New Audi diesel engines can now be run on renewable fuels

  • Audi has approved a number of new six- and four-cylinder diesel engines to run on hydrotreated vegetable oil (HVO), which is derived from residues and waste materials from agriculture and the food industry.
  • The fuel promises to deliver CO2 reductions of between 70% and 95% compared to regular diesel.
  • Only relatively new Audi models will be certified to run on HVO, which is mostly available in Scandinavia at the moment.

    Volkswagen’s diesel crisis may have largely closed the door on many of the group’s cars in North America, but the same is not true for the rest of the world, where diesel sales are still active and are expected to remain so for many years.

    Even as Volkswagen Group pursues a rapid electrification strategy among its brands, the automaker continues to work on making existing diesel models more sustainable, as part of its goal of achieving net climate neutrality by 2050.

    A few days ago, Audi revealed that it had approved several of its new V6 diesel models to accept renewable fuels, in this case Hydrogenated Vegetable Oil (HVO). The automaker says that the sustainable fuel allows for a CO2 reduction of between 70% and 95% compared to diesel-based fossil fuels, while the fuel’s higher cetane rating also allows for cleaner combustion compared to fossil diesel.

    “Because the cetane rating of HVO is about 30% higher, the combustibility of the engines is enhanced. The positive effects of this can be seen especially at cold starting. We tested the effects on different components, performance and exhaust emissions in the specific verification,” said Matthias Schober, Head of Development Group Transmissions for Audi’s V-TFSI, TDI and PHEV, “working before approval is given”.

    HVO fuel is made from residual materials and waste, including residues from agriculture and cooking oils obtained from the food industry. Through the hydrogenation process, these oils can be converted into aliphatic hydrocarbons, making them suitable for use in vehicle engines. It can be used in place of, or mixed with, common diesel fuel.

    What models will be able to use HVO?

    Currently, the A4, A5, A6, A7, A8, Q7 and Q8 models will be produced from mid-February this year, with new Q5 diesel models set to follow in the first part of March. So this fuel will not be officially compatible with Older Audi V6 models, even if they are relatively recent.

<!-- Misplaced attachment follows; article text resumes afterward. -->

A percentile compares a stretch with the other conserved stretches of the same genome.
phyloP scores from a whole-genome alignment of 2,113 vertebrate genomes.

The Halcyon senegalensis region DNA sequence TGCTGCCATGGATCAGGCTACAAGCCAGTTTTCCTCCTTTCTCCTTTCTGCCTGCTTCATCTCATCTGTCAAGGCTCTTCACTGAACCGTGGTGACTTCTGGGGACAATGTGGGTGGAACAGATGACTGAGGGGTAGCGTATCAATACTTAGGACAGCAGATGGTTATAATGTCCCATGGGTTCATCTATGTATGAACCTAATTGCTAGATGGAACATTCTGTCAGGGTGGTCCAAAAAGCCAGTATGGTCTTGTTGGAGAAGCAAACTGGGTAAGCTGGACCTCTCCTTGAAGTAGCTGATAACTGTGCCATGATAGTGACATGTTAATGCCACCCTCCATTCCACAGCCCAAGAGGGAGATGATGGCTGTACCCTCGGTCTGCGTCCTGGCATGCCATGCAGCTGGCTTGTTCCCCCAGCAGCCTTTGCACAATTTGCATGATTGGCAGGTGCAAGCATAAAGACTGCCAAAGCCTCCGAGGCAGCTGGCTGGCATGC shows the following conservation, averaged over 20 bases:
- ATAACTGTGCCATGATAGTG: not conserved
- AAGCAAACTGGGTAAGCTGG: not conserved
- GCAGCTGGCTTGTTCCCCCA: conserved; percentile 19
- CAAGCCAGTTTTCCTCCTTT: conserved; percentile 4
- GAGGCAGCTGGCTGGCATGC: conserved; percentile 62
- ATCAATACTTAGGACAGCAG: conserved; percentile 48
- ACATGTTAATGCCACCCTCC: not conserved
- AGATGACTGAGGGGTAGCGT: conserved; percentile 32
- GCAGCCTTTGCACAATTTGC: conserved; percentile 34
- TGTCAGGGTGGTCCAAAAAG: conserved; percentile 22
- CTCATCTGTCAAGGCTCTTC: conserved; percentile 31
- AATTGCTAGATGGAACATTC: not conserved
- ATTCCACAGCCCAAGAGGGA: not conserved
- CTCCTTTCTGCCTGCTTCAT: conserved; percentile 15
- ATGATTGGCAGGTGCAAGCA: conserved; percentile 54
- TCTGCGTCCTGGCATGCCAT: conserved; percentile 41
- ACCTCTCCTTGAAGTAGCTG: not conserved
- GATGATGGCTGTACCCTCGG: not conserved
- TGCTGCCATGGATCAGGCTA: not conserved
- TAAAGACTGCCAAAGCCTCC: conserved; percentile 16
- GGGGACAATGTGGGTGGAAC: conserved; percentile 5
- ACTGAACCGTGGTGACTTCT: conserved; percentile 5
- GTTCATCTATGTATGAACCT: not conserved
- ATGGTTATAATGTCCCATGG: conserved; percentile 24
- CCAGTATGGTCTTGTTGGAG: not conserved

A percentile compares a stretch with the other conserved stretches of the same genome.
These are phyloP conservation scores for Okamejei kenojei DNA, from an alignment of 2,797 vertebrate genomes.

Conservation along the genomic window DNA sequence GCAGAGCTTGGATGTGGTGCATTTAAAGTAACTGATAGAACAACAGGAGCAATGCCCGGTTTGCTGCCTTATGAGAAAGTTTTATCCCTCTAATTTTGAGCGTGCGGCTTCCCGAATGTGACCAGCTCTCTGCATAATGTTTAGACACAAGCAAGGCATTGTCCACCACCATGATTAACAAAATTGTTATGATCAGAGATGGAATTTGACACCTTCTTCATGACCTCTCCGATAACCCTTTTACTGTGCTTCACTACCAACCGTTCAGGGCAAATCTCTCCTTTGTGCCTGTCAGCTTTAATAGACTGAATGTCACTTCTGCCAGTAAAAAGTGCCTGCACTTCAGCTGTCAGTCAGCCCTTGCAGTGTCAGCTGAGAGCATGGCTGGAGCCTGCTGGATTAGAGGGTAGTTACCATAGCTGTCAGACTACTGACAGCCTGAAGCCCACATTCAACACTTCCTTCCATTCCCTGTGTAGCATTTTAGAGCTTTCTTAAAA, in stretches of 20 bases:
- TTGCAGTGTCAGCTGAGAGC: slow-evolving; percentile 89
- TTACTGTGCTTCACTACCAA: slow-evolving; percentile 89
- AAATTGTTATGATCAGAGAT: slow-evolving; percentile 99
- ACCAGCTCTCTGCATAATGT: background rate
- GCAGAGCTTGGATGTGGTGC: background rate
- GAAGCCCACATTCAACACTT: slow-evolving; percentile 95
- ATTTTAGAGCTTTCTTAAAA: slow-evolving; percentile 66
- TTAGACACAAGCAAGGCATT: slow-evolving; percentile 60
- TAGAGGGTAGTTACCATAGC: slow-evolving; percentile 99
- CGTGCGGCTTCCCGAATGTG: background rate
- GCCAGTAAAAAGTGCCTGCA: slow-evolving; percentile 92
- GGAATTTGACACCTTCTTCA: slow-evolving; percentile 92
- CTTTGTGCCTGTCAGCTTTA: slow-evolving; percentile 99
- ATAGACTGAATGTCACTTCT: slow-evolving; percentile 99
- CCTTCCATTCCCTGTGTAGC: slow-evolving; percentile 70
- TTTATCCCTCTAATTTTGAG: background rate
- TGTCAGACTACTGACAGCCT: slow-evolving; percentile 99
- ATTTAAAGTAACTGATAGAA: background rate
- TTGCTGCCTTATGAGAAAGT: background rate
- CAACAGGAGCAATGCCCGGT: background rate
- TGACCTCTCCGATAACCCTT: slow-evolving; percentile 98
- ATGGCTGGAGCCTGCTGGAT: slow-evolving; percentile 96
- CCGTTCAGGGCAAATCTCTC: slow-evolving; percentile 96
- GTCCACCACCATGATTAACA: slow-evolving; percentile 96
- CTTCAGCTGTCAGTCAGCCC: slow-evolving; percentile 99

A number of other Audi diesel models have already been built to accept HVO, including the A3, Q2 and Q3 equipped with four-cylinder diesel engines in Europe. Audi also notes that A4, A5, A6, A7 and Q5 models in Italy, Sweden and Denmark have been able to use HVO since mid-2021.

    Of course, there are a few asterisks for this possibility.

    For starters, HVO is largely offered in Scandinavia, with the automaker estimating the total number of stations equipped with HVO at more than 600. Audi also notes that in its home country Germany only a few stations offer HVO.

    Second, HVO’s compatibility with Audi’s remaining diesel engines only began last year, so many current models produced in the last two decades or earlier won’t be able to count on them. Third, Audi plans all of its newly launched models to be battery electric within years, making the next few years the final pages in the diesel chapter, at least for the Volkswagen Group models offered in North America, Western Europe, and a few other markets. .

    “With our ‘Vorsprung 2030’ strategy, we are pursuing the clearly defined goal of having all new models we launch worldwide from 2026 to be fully electric. In this way, we are making an essential contribution on the road to carbon,” said Oliver Hoffmann. Audi chief development officer: “Neutral Mobility”.

    Where HVO . subtracts Some We suspect the long-term potential exists in countries where electric vehicle adoption rates are lower than in Europe, and are not expected to catch up for some time. This includes Central Asia, Eastern Europe, parts of the Middle East and Africa, as well as South America which for decades has been a leader in the production and use of sugarcane ethanol.

    So there are certainly a few areas where there is a new type of fuel, even if it’s not based on fossil fuels, can To be a realistic and more sustainable option in the medium term, before electric vehicles gain a larger market share, especially with regard to the trucking industry.

    With current EV share rates in the US, it’s not unreasonable to expect gasoline and diesel to stay for some time here as well, with the difference being the small number of diesel passenger cars on the road right now compared to Europe.

    “Through several pilot projects, such as the gas power plant in Werlt, Audi has gained valuable insights into the manufacture of sustainable fuels, which are used throughout the Volkswagen Group,” the automaker adds.

    “These experiences are also an important basis for developing concepts for a general sustainable energy system. The VW Group collaborates with mineral oil manufacturers and other energy suppliers and contributes its technical expertise to ensure the compatibility of existing engines with fuels.”

    Do you expect diesel passenger models to remain in use in Western Europe during this decade, or will the rapid transition to electric vehicles make them less popular there? Let us know in the comments below.

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